Monday, November 24, 2014

Preparing to Be a Help Meet: Ellie's Love Story - Part Three


We get to hear from Anthony today.  I feel some compassion for him - he's as confused as Ellie.....

From the Italian Prince
My first impression of Ellie was that she was joyful, pure, confident, and full of productive activity.  The more I got to know her, the more I realized my first impression of her was exactly right.

I will never forget the first time I met her.  I was locked outside at the back of the church building, and she cane to open the door for me.  I recognized her as the sister of my friend Adam, and for some reason my heart started racing when I saw her.  In that moment when she opened the door I became so nervous that I just started walking past her without even telling her thank you. Then she put her hand out in front of me and introduced herself.  I quickly shook her hand like a wooden soldier.  As I walked away from her, I wondered why I had been so flustered.  For months, I was on edge whenever I was around her.

That flustered, nervous feeling?  That's a good sign that you were attracted to her.

I feel sad that Anthony had made it until his early to mid-twenties without being able to identify what sexual attraction feels like.

Does Anthony know that Ellie spent months planning activities hoping he would show up?


For those of you who don't know me, you would probably think that I was just a shy guy, but that is not the case at all.  I was able to become casual friends with other girls, but Ellie was different.  She was much more attractive to me than other girls, and she made me nervous.

[Steady Guy Interruption: Girls I like make me "nervous", too.  I often stumble all over myself when I try to talk to them.]

Yes, people get nervous around people they are attracted to.  I've found the best way to get that nervousness is to spend more time around them.    (I suspect my advice won't be seconded by Debi...)

Two years after I first met her I finally decided that, if she would have me, I would marry her, but still I did not speak. 

Just curious - how did you know she was interested in you?  If everyone is busy stuffing their attraction to each other deep down inside so it can't get out, what made you think she'd say yes?  

 I carefully hid my feelings from her.  It was another year of quietly watching her and getting to know her, plus preparing my life to include caring for her as my wife, before I knelt down to ask her to marry me.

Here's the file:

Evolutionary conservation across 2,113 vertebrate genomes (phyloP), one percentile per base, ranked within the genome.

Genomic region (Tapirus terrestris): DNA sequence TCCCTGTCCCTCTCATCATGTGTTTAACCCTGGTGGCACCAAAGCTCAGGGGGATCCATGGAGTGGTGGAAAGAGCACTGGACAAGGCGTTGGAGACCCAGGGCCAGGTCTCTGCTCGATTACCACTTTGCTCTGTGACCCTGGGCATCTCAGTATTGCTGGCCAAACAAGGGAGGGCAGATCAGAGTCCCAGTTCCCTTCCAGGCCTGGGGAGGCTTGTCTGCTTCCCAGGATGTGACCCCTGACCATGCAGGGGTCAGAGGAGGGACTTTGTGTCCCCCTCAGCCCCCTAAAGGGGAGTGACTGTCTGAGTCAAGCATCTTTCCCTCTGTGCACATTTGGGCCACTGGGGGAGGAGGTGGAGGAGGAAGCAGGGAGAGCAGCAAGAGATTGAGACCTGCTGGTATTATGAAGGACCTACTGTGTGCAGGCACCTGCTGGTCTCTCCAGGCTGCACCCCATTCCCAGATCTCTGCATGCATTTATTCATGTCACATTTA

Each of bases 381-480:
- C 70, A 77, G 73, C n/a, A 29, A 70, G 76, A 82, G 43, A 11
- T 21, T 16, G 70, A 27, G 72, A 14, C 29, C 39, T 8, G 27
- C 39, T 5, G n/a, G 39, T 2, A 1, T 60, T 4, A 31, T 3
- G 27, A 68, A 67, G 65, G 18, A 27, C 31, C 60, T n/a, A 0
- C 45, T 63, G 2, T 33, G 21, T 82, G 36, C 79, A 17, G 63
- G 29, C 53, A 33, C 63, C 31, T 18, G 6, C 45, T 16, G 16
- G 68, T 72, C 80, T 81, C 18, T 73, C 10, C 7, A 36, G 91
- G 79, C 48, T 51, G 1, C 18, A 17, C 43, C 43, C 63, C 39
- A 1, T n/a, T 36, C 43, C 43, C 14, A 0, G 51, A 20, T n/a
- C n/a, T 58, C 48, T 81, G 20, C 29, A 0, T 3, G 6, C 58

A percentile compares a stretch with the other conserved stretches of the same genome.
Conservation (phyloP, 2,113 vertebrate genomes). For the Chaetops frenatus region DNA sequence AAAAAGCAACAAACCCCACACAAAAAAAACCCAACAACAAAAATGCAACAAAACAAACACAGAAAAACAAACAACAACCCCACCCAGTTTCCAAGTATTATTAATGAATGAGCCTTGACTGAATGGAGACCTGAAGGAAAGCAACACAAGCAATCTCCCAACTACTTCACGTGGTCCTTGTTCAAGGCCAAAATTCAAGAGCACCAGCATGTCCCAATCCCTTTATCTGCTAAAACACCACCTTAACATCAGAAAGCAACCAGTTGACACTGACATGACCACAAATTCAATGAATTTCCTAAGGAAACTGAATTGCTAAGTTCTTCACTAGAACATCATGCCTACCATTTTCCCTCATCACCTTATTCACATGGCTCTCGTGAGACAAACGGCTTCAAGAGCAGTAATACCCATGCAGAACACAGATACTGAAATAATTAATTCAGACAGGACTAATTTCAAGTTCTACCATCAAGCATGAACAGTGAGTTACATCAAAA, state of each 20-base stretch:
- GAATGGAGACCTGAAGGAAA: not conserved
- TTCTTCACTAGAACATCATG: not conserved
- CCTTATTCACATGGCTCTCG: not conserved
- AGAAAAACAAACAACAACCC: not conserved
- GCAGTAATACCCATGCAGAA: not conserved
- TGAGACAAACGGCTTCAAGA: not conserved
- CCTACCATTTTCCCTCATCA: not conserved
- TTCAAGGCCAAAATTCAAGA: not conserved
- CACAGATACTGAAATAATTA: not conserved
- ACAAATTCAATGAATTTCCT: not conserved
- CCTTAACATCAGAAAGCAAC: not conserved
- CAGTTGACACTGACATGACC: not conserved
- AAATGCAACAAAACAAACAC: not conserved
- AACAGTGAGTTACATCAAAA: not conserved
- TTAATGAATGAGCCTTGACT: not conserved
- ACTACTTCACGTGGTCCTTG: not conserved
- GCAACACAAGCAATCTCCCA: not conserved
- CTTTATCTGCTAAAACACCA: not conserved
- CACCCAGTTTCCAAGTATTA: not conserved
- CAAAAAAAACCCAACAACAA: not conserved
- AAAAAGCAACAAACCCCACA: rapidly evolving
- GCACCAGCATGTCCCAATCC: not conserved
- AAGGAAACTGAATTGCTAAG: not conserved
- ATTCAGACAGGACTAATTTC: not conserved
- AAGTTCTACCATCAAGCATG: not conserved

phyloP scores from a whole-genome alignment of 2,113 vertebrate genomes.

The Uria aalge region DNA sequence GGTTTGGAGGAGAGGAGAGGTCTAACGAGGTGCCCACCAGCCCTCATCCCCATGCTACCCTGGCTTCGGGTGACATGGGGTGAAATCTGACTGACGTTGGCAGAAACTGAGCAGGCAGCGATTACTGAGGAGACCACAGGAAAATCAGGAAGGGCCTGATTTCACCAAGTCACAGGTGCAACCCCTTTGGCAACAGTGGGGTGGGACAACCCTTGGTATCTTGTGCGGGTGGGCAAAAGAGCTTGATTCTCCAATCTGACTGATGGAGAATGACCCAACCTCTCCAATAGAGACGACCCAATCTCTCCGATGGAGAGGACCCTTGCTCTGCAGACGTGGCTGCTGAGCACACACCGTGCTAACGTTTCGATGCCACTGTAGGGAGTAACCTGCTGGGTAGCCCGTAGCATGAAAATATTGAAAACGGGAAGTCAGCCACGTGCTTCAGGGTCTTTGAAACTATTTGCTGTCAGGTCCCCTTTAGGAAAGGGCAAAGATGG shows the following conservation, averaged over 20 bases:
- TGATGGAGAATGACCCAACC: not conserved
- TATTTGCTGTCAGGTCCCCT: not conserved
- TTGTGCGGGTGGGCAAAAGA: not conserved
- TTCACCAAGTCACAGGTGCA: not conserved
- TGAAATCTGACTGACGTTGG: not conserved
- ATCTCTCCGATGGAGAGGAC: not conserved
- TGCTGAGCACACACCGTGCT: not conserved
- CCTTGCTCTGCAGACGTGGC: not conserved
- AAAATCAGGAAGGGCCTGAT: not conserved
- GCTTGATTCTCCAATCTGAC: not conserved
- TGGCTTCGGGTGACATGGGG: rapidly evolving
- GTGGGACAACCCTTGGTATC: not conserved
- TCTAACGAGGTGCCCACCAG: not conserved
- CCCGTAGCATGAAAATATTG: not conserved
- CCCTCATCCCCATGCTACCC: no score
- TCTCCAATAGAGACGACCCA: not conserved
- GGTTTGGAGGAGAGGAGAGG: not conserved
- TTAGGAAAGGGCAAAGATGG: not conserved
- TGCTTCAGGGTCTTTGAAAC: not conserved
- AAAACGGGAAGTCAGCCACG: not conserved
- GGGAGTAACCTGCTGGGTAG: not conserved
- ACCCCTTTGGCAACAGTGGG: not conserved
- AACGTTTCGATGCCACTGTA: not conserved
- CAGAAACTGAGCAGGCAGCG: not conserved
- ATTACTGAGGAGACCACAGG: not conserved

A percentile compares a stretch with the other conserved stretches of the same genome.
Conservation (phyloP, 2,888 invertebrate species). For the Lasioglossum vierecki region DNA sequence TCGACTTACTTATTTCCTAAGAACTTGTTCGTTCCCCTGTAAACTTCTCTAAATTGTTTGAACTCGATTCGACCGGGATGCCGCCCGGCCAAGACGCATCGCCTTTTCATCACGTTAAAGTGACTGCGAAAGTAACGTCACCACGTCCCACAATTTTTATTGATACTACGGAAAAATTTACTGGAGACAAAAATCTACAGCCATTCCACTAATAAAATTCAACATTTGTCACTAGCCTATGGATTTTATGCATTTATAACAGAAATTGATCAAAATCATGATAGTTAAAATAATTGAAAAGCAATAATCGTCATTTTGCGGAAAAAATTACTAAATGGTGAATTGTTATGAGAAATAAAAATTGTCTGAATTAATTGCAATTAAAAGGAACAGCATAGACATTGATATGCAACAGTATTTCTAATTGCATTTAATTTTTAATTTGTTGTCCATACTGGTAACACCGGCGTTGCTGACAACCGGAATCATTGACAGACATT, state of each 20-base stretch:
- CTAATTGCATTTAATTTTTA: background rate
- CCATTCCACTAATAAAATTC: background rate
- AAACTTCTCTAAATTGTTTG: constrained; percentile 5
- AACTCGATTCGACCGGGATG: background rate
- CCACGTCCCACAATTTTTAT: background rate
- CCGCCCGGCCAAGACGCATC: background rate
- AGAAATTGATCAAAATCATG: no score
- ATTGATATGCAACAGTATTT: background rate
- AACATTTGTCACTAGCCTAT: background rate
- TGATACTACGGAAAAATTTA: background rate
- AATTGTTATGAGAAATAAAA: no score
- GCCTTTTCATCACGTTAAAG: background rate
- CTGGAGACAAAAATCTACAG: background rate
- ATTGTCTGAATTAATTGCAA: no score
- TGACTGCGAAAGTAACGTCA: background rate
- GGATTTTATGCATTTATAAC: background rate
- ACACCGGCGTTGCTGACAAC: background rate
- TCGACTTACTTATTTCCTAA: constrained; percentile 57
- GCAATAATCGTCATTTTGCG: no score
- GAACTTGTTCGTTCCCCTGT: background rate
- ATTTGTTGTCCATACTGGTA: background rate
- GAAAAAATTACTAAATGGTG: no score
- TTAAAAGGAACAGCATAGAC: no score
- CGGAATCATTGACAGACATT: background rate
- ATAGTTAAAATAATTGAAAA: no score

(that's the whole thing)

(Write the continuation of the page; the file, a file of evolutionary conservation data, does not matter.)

This sounds painful.  Ellie and Anthony are attracted to each other.  Rather than dating, the two of them are busy hiding their feelings and tiptoeing around their relationship rather than risk getting hurt.

Even though Ellie must have sensed my high regard for her, she didn't push me or try to take the reins of our relationship.  She waited.  Again she proved her worth.

Oh, Anthony.  You have no idea what a dangerous game you were playing.  Ellie knew you liked her....kind of....sort of....not really.

Random thought: Were Ellie and Anthony free to date other people or were they both so wrapped up in their non-relationship that they were in an exclusive relationship that no one (even Ellie and Anthony) could admit to?


 For two and a half years we were friends, and then she left on a four-month mission trip. When she returned, it was as though I saw the sun for the first time after hibernating in a cave for the winter.

[Steady Guy Interruption: Absence of a loved one can make the heart grow fonder.]

Again, let me state the obvious.  Ellie was well within her rights to have come back from somewhere in Asia dating/courting/betrothed/whatever to another guy.

Following the example set by this story is likely to lead one of the two people into one heck of a heartache.


Three weeks after she returned I finished Bible School.  Within the hour of graduating, I was sitting with her dad asking for his blessing to marry his daughter.  He was shocked!  He knew I had never said anything romantic to Ellie.  

My parents have been asked for their blessing by guys before.  They were not shocked.  They weren't surprised.  Most people have a clear and visible public romantic relationship before getting engaged.  

This whole hole-and-corner bit is creepy.

Not once had I told her how gorgeous she was, how much I enjoyed being around her or how I longed to just hold her hand.  

Whew!  I'm so glad he held off holding her hand.  My husband never held hands with ANYONE except me.  Not even classmates or family members.  (/massive sarcasm)

I had waited until I knew it was the right girl and the right time.  Her dad asked me when I wanted to get married and I said, "Soon."  I had waited so long for this wonderful girl...I asked her dad not to tell Ellie a word.  I wanted the privilege and the honor of asking her myself.  He totally agreed.

I wonder what probability Ellie's dad put on her accepting him....

Two long weeks later, I took Ellie to a secluded beach and asked her to be my bride, my princess, my help meet.  She said yes!

Yes, it did work out well for you.  Hopefully, you understand how this all could have gone horribly awry.....